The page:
Final touches added to long awaited bill to reform Wales’ bus services
The final touches are being put on a long-awaited bus services bill to reform the failed system of deregulation, Wales’ first minister told the Senedd.
Mark Drakeford said the bill will enable all levels of government to work with communities to design and deliver the services they need.
He assured MSs that the complex bill – which was withdrawn in 2020 due to a legislative logjam created by the pandemic – is now in its final stages of preparation.
Prof Drakeford said the plans will fundamentally change the landscape for bus services, and warned that the cost of the current system is inherently uncertain.
He told the chamber: “The future will be about subsidising routes, not individuals, so we will have a planned, agreed, stable and subsidised system of bus transport.
“We will be consulting the public, of course. We will be looking to see their views of those routes that are socially necessary – but not commercially viable.
“We will continue to invest the tens of millions of pounds that are put into the system today.”
Huw Irranca-Davies, who represents Ogmore, said his constituents are frustrated by the lack of any real say over routes and timetables.
The Labour backbencher said: “When we had that disastrous – utterly disastrous – deregulation back in the 1980s, where the powers were stripped away from any democratic input … one place kept it and it was London.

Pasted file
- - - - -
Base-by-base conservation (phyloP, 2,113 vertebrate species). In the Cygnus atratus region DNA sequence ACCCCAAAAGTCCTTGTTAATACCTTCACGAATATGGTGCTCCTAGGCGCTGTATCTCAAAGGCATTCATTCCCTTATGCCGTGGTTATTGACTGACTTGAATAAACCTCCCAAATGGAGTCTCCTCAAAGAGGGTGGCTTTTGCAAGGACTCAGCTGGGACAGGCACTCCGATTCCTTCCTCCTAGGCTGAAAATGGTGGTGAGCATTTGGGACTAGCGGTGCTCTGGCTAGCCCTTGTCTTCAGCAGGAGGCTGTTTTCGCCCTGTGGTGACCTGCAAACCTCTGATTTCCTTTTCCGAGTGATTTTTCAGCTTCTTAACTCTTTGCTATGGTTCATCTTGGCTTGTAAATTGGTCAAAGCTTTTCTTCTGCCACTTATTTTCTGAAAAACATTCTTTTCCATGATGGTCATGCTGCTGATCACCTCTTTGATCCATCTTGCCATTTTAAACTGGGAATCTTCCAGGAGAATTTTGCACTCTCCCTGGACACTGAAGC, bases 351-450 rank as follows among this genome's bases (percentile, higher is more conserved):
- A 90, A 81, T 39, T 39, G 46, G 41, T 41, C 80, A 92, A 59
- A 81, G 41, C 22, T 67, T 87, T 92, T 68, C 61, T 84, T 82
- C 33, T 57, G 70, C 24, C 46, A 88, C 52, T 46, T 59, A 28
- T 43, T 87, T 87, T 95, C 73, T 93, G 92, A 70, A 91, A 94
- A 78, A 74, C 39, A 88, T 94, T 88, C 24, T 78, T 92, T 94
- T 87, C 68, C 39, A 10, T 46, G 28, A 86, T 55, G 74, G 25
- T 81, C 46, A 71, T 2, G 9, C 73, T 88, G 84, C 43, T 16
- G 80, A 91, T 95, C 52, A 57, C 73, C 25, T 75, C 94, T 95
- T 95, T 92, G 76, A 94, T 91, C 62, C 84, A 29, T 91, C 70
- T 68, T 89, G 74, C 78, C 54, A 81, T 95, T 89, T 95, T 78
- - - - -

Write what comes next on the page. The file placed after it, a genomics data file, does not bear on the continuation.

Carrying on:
“And, in London, the passenger numbers have gone up, the routes have been sustained, investment has been massive – everywhere else, it has fallen away.”
Mark Isherwood highlighted the barriers faced by disabled people when accessing services, raising concerns about inaccessible bus stations and transport touch screens.
The Conservative MS for North Wales said disabled people’s experiences should be embedded in plans for local services.
He cited the example of the Wrexham Gateway transport hub project, adding that Arriva was not consulted despite promotional material showing one of its buses.
Prof Drakeford agreed that the voice of service users, particularly disabled people, should be taken into account in the way in which services are designed and developed.
Delyth Jewell said cuts to bus services in the valleys are having a hugely detrimental effect on people’s lives, warning about a lack of buses to the Grange University Hospital.
The Plaid Cymru MS, who represents South Wales East, told the chamber: “A constituent has written to me to complain that there is no direct bus from Caerphilly town.
“Their neighbour, who doesn’t drive, has been having to visit his wife in the Grange for three weeks by getting buses, and they’re having to catch two buses.
“The journey, apparently, can take more than an hour-and-a-half, which is the last thing anyone would want when they’re visiting a sick loved one.
“It can’t be right that the biggest town in the county has no direct access by bus to the main hospital. There are towns across the south-east that similarly have no bus route.”
Speaking during first minister’s questions on February 6, Prof Drakeford said a great deal of work has gone into creating new services to the Grange.
While he acknowledged the point, the first minister warned that any new service must be subsidised by the public purse because no commercial provider has stepped in.
By Chris Haines, ICNN Senedd reporter
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